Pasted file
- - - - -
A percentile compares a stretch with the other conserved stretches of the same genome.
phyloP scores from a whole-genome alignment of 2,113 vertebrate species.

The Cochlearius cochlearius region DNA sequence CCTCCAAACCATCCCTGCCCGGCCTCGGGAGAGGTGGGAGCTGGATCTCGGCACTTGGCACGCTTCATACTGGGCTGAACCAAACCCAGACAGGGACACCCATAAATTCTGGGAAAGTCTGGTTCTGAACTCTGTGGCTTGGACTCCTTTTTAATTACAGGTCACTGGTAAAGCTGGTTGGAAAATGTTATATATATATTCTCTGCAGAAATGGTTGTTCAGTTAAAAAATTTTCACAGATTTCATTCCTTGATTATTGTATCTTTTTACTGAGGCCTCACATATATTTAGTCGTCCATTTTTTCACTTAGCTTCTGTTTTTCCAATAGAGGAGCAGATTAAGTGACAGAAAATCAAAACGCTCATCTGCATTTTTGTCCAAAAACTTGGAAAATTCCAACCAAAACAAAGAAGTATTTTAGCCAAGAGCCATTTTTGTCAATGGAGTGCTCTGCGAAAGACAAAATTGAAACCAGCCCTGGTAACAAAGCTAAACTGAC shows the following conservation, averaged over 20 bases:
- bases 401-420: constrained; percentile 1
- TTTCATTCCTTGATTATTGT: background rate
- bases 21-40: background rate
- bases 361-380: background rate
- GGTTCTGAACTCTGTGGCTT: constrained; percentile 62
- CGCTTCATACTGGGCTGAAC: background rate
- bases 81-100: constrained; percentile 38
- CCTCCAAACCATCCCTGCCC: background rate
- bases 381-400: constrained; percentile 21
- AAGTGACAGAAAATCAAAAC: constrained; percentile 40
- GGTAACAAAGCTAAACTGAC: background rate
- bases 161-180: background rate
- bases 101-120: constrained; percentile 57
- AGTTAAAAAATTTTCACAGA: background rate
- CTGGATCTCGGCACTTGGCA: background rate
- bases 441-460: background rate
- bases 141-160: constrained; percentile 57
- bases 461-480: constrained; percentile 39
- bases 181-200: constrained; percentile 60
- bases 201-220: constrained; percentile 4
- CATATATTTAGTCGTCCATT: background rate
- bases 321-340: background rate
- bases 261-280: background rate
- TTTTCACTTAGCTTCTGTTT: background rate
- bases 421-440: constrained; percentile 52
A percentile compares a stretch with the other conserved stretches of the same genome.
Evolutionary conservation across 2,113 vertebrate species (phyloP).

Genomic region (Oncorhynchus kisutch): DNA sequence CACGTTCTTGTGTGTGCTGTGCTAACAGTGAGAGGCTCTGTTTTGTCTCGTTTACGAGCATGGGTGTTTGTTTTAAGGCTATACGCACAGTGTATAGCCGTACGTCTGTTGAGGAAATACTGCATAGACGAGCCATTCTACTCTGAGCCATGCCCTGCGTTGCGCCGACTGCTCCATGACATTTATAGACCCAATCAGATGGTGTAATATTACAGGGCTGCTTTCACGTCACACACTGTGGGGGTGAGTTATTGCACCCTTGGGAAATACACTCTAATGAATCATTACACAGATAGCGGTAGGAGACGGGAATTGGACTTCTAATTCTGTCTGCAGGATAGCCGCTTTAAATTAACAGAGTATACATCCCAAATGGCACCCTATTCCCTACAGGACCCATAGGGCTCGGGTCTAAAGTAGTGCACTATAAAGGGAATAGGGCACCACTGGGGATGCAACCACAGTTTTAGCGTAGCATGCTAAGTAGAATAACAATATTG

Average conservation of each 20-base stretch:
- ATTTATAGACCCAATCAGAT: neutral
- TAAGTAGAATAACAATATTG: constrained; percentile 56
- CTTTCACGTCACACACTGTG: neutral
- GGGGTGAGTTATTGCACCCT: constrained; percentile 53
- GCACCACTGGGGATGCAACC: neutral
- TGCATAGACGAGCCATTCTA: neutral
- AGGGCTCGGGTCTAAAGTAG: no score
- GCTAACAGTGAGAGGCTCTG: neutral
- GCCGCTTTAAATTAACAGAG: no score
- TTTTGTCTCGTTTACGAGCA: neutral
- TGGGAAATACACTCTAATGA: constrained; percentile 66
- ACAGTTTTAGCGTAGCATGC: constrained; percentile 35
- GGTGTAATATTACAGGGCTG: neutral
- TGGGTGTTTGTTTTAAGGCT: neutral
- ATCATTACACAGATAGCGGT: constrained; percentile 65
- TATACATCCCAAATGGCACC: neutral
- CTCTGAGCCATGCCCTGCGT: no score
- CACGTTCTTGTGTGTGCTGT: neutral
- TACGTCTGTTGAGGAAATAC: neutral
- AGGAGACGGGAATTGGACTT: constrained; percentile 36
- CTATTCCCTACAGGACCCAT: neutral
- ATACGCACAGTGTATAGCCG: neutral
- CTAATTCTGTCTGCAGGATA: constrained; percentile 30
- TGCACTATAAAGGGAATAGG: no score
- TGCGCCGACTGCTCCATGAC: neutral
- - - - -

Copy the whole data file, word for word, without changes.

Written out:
A percentile compares a stretch with the other conserved stretches of the same genome.
phyloP scores from a whole-genome alignment of 2,113 vertebrate species.

The Cochlearius cochlearius region DNA sequence CCTCCAAACCATCCCTGCCCGGCCTCGGGAGAGGTGGGAGCTGGATCTCGGCACTTGGCACGCTTCATACTGGGCTGAACCAAACCCAGACAGGGACACCCATAAATTCTGGGAAAGTCTGGTTCTGAACTCTGTGGCTTGGACTCCTTTTTAATTACAGGTCACTGGTAAAGCTGGTTGGAAAATGTTATATATATATTCTCTGCAGAAATGGTTGTTCAGTTAAAAAATTTTCACAGATTTCATTCCTTGATTATTGTATCTTTTTACTGAGGCCTCACATATATTTAGTCGTCCATTTTTTCACTTAGCTTCTGTTTTTCCAATAGAGGAGCAGATTAAGTGACAGAAAATCAAAACGCTCATCTGCATTTTTGTCCAAAAACTTGGAAAATTCCAACCAAAACAAAGAAGTATTTTAGCCAAGAGCCATTTTTGTCAATGGAGTGCTCTGCGAAAGACAAAATTGAAACCAGCCCTGGTAACAAAGCTAAACTGAC shows the following conservation, averaged over 20 bases:
- bases 401-420: constrained; percentile 1
- TTTCATTCCTTGATTATTGT: background rate
- bases 21-40: background rate
- bases 361-380: background rate
- GGTTCTGAACTCTGTGGCTT: constrained; percentile 62
- CGCTTCATACTGGGCTGAAC: background rate
- bases 81-100: constrained; percentile 38
- CCTCCAAACCATCCCTGCCC: background rate
- bases 381-400: constrained; percentile 21
- AAGTGACAGAAAATCAAAAC: constrained; percentile 40
- GGTAACAAAGCTAAACTGAC: background rate
- bases 161-180: background rate
- bases 101-120: constrained; percentile 57
- AGTTAAAAAATTTTCACAGA: background rate
- CTGGATCTCGGCACTTGGCA: background rate
- bases 441-460: background rate
- bases 141-160: constrained; percentile 57
- bases 461-480: constrained; percentile 39
- bases 181-200: constrained; percentile 60
- bases 201-220: constrained; percentile 4
- CATATATTTAGTCGTCCATT: background rate
- bases 321-340: background rate
- bases 261-280: background rate
- TTTTCACTTAGCTTCTGTTT: background rate
- bases 421-440: constrained; percentile 52
A percentile compares a stretch with the other conserved stretches of the same genome.
Evolutionary conservation across 2,113 vertebrate species (phyloP).

Genomic region (Oncorhynchus kisutch): DNA sequence CACGTTCTTGTGTGTGCTGTGCTAACAGTGAGAGGCTCTGTTTTGTCTCGTTTACGAGCATGGGTGTTTGTTTTAAGGCTATACGCACAGTGTATAGCCGTACGTCTGTTGAGGAAATACTGCATAGACGAGCCATTCTACTCTGAGCCATGCCCTGCGTTGCGCCGACTGCTCCATGACATTTATAGACCCAATCAGATGGTGTAATATTACAGGGCTGCTTTCACGTCACACACTGTGGGGGTGAGTTATTGCACCCTTGGGAAATACACTCTAATGAATCATTACACAGATAGCGGTAGGAGACGGGAATTGGACTTCTAATTCTGTCTGCAGGATAGCCGCTTTAAATTAACAGAGTATACATCCCAAATGGCACCCTATTCCCTACAGGACCCATAGGGCTCGGGTCTAAAGTAGTGCACTATAAAGGGAATAGGGCACCACTGGGGATGCAACCACAGTTTTAGCGTAGCATGCTAAGTAGAATAACAATATTG

Average conservation of each 20-base stretch:
- ATTTATAGACCCAATCAGAT: neutral
- TAAGTAGAATAACAATATTG: constrained; percentile 56
- CTTTCACGTCACACACTGTG: neutral
- GGGGTGAGTTATTGCACCCT: constrained; percentile 53
- GCACCACTGGGGATGCAACC: neutral
- TGCATAGACGAGCCATTCTA: neutral
- AGGGCTCGGGTCTAAAGTAG: no score
- GCTAACAGTGAGAGGCTCTG: neutral
- GCCGCTTTAAATTAACAGAG: no score
- TTTTGTCTCGTTTACGAGCA: neutral
- TGGGAAATACACTCTAATGA: constrained; percentile 66
- ACAGTTTTAGCGTAGCATGC: constrained; percentile 35
- GGTGTAATATTACAGGGCTG: neutral
- TGGGTGTTTGTTTTAAGGCT: neutral
- ATCATTACACAGATAGCGGT: constrained; percentile 65
- TATACATCCCAAATGGCACC: neutral
- CTCTGAGCCATGCCCTGCGT: no score
- CACGTTCTTGTGTGTGCTGT: neutral
- TACGTCTGTTGAGGAAATAC: neutral
- AGGAGACGGGAATTGGACTT: constrained; percentile 36
- CTATTCCCTACAGGACCCAT: neutral
- ATACGCACAGTGTATAGCCG: neutral
- CTAATTCTGTCTGCAGGATA: constrained; percentile 30
- TGCACTATAAAGGGAATAGG: no score
- TGCGCCGACTGCTCCATGAC: neutral